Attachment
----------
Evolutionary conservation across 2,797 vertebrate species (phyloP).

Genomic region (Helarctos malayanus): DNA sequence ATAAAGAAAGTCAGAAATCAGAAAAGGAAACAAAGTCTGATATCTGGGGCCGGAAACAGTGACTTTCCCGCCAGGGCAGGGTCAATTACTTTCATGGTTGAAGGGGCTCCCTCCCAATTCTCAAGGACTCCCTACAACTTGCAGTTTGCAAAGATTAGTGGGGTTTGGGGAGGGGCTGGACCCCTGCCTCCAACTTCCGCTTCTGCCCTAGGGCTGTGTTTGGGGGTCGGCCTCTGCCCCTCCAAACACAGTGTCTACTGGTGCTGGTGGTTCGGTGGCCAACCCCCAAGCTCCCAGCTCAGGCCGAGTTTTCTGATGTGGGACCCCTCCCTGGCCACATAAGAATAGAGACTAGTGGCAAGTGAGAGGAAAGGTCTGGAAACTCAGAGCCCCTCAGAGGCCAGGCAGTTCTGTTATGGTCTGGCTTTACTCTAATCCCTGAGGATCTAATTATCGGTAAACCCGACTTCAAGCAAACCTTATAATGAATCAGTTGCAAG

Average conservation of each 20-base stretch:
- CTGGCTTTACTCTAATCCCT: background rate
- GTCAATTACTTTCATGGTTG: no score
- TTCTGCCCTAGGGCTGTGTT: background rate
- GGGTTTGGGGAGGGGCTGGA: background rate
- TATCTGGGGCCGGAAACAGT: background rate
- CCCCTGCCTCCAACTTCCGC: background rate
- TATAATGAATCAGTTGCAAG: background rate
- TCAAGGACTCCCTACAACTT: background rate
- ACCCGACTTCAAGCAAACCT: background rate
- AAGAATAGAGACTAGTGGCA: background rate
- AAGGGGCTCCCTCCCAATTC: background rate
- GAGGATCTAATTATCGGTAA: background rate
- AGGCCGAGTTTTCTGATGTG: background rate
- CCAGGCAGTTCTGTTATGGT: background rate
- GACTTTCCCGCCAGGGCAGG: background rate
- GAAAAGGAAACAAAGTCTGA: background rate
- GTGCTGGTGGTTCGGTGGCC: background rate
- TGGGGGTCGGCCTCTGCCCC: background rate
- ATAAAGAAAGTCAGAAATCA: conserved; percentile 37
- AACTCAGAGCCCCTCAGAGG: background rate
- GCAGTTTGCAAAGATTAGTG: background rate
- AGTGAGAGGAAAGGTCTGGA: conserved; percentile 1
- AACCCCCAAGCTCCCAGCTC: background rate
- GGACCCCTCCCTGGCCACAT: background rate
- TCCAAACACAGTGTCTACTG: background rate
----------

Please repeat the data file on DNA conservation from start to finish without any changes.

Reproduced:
Evolutionary conservation across 2,797 vertebrate species (phyloP).

Genomic region (Helarctos malayanus): DNA sequence ATAAAGAAAGTCAGAAATCAGAAAAGGAAACAAAGTCTGATATCTGGGGCCGGAAACAGTGACTTTCCCGCCAGGGCAGGGTCAATTACTTTCATGGTTGAAGGGGCTCCCTCCCAATTCTCAAGGACTCCCTACAACTTGCAGTTTGCAAAGATTAGTGGGGTTTGGGGAGGGGCTGGACCCCTGCCTCCAACTTCCGCTTCTGCCCTAGGGCTGTGTTTGGGGGTCGGCCTCTGCCCCTCCAAACACAGTGTCTACTGGTGCTGGTGGTTCGGTGGCCAACCCCCAAGCTCCCAGCTCAGGCCGAGTTTTCTGATGTGGGACCCCTCCCTGGCCACATAAGAATAGAGACTAGTGGCAAGTGAGAGGAAAGGTCTGGAAACTCAGAGCCCCTCAGAGGCCAGGCAGTTCTGTTATGGTCTGGCTTTACTCTAATCCCTGAGGATCTAATTATCGGTAAACCCGACTTCAAGCAAACCTTATAATGAATCAGTTGCAAG

Average conservation of each 20-base stretch:
- CTGGCTTTACTCTAATCCCT: background rate
- GTCAATTACTTTCATGGTTG: no score
- TTCTGCCCTAGGGCTGTGTT: background rate
- GGGTTTGGGGAGGGGCTGGA: background rate
- TATCTGGGGCCGGAAACAGT: background rate
- CCCCTGCCTCCAACTTCCGC: background rate
- TATAATGAATCAGTTGCAAG: background rate
- TCAAGGACTCCCTACAACTT: background rate
- ACCCGACTTCAAGCAAACCT: background rate
- AAGAATAGAGACTAGTGGCA: background rate
- AAGGGGCTCCCTCCCAATTC: background rate
- GAGGATCTAATTATCGGTAA: background rate
- AGGCCGAGTTTTCTGATGTG: background rate
- CCAGGCAGTTCTGTTATGGT: background rate
- GACTTTCCCGCCAGGGCAGG: background rate
- GAAAAGGAAACAAAGTCTGA: background rate
- GTGCTGGTGGTTCGGTGGCC: background rate
- TGGGGGTCGGCCTCTGCCCC: background rate
- ATAAAGAAAGTCAGAAATCA: conserved; percentile 37
- AACTCAGAGCCCCTCAGAGG: background rate
- GCAGTTTGCAAAGATTAGTG: background rate
- AGTGAGAGGAAAGGTCTGGA: conserved; percentile 1
- AACCCCCAAGCTCCCAGCTC: background rate
- GGACCCCTCCCTGGCCACAT: background rate
- TCCAAACACAGTGTCTACTG: background rate